Three young boys gathered in front of balloon artist Aaron “Doc” Hay, staring wide in anticipation of the whimsical design he would bring to life.
“Give me three ideas off the top of your head,” Hay said, sparking a flurry of suggestions that may have been more than he expected.
Donut, bird, frog, flower, cookie
The children shouted out the ideas as quickly as they came to them before the first youngster settled on such a common creature as a house fly. Hay worked quickly and within moments the balloon bug buzzed through the boy’s hands – becoming one of dozens of silly balloon animals contributing to the festive atmosphere Tuesday night at the Rickenbacker Woods Foundation on Livingston Avenue.
Residents of the Driving Park neighborhood of the Near East Side had gathered for a National Night Out event, one of many scheduled for Tuesday night not only in Columbus, but across the United States.
As they mostly do on the first Tuesday in August, residents of central Ohio gathered for an evening where they took a stand against crime as they sought to strengthen ties of neighborhood and build trust between the police and the community.
Theodore Decker: Take the time today for National Night Out, a small but relevant gesture
Events planned in cities such as Hilliard and Whitehall featured block party style entertainment with K9 demonstrations, dunk tanks and other games. Residents of central Ohio were also encouraged to leave their porch lights on as a show of solidarity.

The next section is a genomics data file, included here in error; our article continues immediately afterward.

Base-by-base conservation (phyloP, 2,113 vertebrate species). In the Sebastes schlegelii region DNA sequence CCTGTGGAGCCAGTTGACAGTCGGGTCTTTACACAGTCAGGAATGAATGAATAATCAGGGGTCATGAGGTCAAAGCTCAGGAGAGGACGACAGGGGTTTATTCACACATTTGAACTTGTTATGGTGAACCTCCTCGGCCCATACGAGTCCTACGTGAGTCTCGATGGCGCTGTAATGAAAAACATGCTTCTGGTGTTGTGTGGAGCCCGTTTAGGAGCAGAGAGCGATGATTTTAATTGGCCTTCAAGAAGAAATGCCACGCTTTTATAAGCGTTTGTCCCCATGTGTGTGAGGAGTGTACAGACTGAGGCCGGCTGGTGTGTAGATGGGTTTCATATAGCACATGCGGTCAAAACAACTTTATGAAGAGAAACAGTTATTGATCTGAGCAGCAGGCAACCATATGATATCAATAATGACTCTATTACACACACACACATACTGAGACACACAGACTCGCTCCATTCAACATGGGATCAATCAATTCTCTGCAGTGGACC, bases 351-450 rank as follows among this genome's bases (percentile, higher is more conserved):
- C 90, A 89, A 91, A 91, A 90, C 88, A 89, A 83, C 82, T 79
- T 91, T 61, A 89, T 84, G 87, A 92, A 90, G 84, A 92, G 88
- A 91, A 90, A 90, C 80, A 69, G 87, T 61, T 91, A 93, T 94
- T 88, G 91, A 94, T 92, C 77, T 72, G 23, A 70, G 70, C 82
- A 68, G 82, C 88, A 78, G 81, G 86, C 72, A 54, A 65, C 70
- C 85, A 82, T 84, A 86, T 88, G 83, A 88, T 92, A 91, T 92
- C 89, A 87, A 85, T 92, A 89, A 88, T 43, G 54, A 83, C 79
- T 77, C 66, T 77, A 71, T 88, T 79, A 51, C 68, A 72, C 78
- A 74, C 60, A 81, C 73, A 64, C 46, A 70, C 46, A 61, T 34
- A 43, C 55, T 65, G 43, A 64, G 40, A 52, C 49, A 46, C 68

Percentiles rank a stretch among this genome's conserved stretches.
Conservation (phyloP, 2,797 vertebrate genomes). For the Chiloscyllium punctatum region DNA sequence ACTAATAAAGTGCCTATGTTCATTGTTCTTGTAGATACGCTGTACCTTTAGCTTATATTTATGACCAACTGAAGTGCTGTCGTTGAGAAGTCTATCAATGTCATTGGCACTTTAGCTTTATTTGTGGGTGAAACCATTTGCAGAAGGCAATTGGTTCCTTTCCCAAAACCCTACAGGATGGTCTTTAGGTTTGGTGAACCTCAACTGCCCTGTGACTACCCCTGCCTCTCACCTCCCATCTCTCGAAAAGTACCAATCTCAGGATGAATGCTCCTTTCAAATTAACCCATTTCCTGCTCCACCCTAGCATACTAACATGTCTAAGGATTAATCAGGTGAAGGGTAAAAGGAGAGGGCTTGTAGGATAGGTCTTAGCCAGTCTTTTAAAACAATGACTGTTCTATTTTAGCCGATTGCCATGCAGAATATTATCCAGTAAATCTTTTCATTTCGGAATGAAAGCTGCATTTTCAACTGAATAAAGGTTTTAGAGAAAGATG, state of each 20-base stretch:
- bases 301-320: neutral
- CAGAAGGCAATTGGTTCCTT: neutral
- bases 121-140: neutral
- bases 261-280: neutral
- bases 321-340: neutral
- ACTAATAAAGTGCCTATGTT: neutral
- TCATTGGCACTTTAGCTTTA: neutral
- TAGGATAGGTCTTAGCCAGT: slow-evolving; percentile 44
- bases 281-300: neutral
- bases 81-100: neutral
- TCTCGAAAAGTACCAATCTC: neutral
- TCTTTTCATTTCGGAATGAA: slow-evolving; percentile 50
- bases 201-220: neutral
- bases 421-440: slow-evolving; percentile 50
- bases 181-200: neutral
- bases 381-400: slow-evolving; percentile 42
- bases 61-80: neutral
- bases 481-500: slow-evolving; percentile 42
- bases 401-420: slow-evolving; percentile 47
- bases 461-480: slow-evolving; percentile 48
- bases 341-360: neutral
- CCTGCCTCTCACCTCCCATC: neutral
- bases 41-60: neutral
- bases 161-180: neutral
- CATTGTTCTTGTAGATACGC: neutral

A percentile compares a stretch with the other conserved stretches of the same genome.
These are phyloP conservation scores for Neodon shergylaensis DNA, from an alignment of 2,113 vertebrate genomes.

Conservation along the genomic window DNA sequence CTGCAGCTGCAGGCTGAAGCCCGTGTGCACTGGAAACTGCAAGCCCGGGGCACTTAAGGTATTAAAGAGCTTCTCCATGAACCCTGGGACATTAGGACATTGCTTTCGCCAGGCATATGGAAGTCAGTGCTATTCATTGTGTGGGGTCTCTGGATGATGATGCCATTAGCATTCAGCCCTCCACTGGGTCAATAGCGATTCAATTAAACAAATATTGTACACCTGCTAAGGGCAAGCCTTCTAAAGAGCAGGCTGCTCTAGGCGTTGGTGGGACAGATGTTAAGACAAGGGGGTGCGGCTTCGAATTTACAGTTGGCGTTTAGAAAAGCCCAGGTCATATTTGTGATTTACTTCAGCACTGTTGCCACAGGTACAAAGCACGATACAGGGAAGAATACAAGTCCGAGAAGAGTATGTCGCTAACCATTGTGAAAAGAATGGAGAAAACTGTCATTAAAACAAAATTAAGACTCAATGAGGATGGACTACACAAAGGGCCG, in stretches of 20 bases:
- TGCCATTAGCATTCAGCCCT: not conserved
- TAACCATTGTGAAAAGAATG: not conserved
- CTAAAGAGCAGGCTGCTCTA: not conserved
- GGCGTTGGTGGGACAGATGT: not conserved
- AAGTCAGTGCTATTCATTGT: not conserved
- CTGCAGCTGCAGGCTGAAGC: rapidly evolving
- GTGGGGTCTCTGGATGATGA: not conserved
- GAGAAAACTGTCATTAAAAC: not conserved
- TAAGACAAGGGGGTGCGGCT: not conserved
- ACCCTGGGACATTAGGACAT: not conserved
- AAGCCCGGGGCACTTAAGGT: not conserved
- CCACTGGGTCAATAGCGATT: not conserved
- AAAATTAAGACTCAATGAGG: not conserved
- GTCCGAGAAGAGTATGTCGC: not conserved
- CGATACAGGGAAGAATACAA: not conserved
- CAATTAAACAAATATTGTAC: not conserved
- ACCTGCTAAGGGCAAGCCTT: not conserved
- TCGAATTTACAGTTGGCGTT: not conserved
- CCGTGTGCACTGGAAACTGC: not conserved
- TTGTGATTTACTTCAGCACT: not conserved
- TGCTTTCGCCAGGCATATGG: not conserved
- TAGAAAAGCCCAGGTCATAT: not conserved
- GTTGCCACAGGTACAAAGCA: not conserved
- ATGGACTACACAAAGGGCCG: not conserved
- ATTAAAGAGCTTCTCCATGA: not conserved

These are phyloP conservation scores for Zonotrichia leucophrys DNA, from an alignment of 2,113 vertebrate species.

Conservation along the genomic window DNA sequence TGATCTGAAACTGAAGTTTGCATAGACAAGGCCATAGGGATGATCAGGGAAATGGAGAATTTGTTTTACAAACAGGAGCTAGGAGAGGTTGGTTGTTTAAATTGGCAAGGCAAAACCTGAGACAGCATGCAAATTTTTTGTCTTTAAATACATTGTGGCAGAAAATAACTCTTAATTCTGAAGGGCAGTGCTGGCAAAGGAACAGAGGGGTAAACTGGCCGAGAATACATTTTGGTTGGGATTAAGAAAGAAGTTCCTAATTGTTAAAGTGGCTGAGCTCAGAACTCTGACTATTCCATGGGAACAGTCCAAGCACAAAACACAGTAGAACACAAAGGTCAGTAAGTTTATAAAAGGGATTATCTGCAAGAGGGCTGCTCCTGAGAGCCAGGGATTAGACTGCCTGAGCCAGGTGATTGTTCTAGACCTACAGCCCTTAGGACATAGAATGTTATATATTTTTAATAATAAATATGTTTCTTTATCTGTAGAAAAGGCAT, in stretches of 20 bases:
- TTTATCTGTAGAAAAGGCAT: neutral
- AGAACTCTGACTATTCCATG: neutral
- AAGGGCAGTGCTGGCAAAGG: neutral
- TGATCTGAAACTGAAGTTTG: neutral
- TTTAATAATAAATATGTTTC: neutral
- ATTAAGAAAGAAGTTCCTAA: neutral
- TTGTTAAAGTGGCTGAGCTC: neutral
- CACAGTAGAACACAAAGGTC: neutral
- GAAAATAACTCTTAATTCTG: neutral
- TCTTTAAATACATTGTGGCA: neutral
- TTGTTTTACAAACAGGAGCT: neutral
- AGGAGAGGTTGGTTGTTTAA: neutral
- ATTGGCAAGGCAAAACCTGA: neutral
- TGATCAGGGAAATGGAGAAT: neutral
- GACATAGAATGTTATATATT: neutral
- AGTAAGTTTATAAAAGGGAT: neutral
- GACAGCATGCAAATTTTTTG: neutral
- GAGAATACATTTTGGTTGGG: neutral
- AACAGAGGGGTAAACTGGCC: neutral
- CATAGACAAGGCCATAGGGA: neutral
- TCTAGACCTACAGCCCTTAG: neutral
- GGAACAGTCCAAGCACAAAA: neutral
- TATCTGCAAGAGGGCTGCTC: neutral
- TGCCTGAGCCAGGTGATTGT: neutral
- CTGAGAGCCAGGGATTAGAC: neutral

“It brings people together, strangers,” said Brett Williams, 62, as his 2-year-old son Benaniah played with other kids in a bouncy house at the Driving Park event. “I hope this will give people a chance to network and get a feel for each other’s character and personality.”
On Rickenbacker Lawn, a disc jockey played music while guests enjoyed the barbecue, children played cornhole, and waders mingled with onlookers.
At the Driving Park event, conversations expanded beyond crime prevention and into the realm of social justice and social equity. Guests were able to learn about a variety of community resources from representatives who set up tables at the event, and they were encouraged to complete an online survey about their relationships with the police.
Morgan Harper, a Columbus lawyer who is a former Democratic congressional candidate, led a discussion with guests based on the prompts to the inquiry.
Seven young people from the Unique Community and Neighborhood Network program offered through the African Personal Development Shop volunteered at the event by serving food.
“We understand that if there is really a change that needs to be made, we need our young people to be part of that conversation,” said Naima Ilmi, program director.
Although the Rickenbacker Woods Foundation Typically hosts a similar family event every September, Tuesday marked the organization’s first National Night Out event, said Mike Aaron, president and CEO of the foundation.
Organizers, which included representatives from other nonprofit groups along Livingston Avenue, felt such an event would be meaningful to the community following a year of racial justice protests at the following police killings of blacks both nationally and to Columbus.
“We’ve had a tumultuous year,” said Aaron. “We want a good relationship with the police; we need the police and we need them to be a partner.”